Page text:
The Right Smell Can Help Sell Your Home
What kind of smells can help sell your home?
Every house smells like something. We all know that no matter how scent-free our homes seem to us, someone else can walk in and instantly pick up on last night's sautéed fish or the garlic that went into Wednesday's spaghetti. Maybe the recycling needs to go out, or litter box odor lingers no matter how often the pan is changed. There's always something. Even the fragrance products you buy might strike a guest as stinky.
Those odors are all fine if they're fine by you, but they are not smells that can help sell your home. For that, we're looking for light, clean and neutral.
First off, neutralizing a home's air does not mean spraying a product that claims to neutralize or freshen. Scented sprays mask odors and often create the unpleasant effect of, for example, cheap artificial gardenia perfume layered over old cooking grease. Neutral means clean, as in nearly without smell.
Things that are clean smell clean
The deep house cleaning that prepares a home for sale is also going to improve its scent profile. However, be careful that your efforts do not leave the house reeking of ammonia, bleach or any strongly scented cleaner. Using well-chosen products, you'll freshen up the air when you:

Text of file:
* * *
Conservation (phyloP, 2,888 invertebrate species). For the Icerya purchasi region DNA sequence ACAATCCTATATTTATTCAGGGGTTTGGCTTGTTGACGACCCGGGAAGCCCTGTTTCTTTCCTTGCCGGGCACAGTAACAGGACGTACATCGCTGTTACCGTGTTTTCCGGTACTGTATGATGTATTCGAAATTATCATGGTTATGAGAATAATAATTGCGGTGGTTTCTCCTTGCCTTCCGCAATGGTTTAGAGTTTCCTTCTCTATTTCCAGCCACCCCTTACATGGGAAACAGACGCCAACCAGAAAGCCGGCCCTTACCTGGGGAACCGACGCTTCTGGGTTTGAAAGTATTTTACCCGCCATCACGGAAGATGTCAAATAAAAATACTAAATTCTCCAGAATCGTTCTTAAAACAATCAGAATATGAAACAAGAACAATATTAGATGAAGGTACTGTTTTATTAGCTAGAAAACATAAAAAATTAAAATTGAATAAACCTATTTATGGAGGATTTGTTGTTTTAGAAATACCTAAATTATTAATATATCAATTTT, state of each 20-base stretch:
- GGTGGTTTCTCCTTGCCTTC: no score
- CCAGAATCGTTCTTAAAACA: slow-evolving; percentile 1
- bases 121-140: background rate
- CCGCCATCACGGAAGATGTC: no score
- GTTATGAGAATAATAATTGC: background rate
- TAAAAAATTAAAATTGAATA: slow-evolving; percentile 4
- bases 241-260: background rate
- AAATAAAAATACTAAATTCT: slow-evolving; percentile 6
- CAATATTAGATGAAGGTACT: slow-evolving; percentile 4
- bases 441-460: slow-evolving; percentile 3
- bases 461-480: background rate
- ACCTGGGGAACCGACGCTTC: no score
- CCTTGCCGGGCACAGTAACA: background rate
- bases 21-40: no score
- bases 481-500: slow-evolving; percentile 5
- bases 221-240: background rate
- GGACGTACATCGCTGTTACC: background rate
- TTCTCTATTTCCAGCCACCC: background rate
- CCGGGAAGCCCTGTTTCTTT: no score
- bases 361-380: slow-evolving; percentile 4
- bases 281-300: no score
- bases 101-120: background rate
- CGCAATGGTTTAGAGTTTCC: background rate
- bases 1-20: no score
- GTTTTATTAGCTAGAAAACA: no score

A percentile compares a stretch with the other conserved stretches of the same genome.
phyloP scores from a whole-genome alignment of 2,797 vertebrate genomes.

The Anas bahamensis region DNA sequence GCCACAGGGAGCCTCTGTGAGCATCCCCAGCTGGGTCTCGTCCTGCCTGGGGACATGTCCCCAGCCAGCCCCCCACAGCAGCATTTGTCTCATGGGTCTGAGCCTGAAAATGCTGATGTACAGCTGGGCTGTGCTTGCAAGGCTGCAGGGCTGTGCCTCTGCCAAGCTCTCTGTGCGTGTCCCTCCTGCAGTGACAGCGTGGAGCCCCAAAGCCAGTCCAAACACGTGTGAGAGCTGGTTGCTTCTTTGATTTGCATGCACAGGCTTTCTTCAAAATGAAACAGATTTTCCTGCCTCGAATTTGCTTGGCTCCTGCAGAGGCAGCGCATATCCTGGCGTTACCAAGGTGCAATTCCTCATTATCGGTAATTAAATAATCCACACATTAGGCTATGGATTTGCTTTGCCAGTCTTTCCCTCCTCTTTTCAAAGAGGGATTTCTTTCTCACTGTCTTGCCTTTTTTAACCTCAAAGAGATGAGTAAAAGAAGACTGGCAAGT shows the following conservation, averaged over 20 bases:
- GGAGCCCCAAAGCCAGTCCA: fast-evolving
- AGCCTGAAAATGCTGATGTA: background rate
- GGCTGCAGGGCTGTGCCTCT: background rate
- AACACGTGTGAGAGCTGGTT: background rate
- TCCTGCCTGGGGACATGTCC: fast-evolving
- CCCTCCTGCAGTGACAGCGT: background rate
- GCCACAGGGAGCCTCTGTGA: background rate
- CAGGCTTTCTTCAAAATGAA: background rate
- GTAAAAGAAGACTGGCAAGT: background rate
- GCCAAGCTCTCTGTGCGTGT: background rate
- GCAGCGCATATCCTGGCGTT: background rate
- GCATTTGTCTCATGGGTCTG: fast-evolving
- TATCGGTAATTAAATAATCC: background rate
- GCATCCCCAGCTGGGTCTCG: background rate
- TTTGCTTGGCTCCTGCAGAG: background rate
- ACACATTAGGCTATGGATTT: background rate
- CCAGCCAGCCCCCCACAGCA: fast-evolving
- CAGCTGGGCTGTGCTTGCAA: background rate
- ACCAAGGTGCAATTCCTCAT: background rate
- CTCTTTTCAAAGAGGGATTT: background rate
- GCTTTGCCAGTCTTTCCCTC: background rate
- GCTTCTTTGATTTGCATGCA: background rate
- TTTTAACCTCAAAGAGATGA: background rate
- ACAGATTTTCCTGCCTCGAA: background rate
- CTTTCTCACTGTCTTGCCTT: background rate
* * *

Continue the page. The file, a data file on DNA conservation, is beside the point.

- Wash all bed covers and wash or dry-clean drapes.
- Have the carpet cleaned or, if necessary, replaced.
- Mop hard-surface floors with a lightly scented or unscented cleaner.
- Scrub the bathrooms top to bottom, again being careful to use lightly scented cleaners or to allow time for the room to air out.
- Store old shoes in plastic boxes with lids.
- Wash pet bedding.
- If possible, move pet paraphernalia and litter boxes to a garage or otherwise away from main living areas.
Research shows complex smells may not sell
Eric Spangenberg, Dean of the College of Business at Washington State University, has spent years studying the effect of smell on buying behavior. He says complex scents — such as the intermingled chocolate and vanilla of fresh-baked chocolate-chip cookies — are distracting. They plain make our brains work too hard trying to figure them out. Spangenberg knows of what he speaks. His research published in the Journal of Retailing shows that sales in retail stores are lower when complex scents are present.
While homes aren't retail stores, home buyers are buyers, and their behavior can be affected by smells. Spangenberg told the Chicago Tribune in December 2012: "I've noticed in some homes for sale that they will scent with a potpourri blend that may be very pleasant, but it's just too complex. … There are too many scents in potpourri."
Sales in Spangenberg's study were higher when a store had no scent at all. But the study found sales to be highest when a simple scent was in the air.
So what smells can help sell your home?
What are these simple selling scents? Professionals offer some suggestions. If you want to use scent to help sell your home, try deploying a hint of a single-note organic one such as:
"When you're in the real estate business, you want someone to walk in and want to stay in the house, so you want (the scent) not to be overbearing, but familiar. You want it to encourage revisiting, because sometimes it takes several visits to decide to buy," Spangenberg told the Chicago Tribune.
And if you're stuck on baking, he suggests, skip the chocolate chips or anything gourmet in favor of a simply scented cinnamon bun.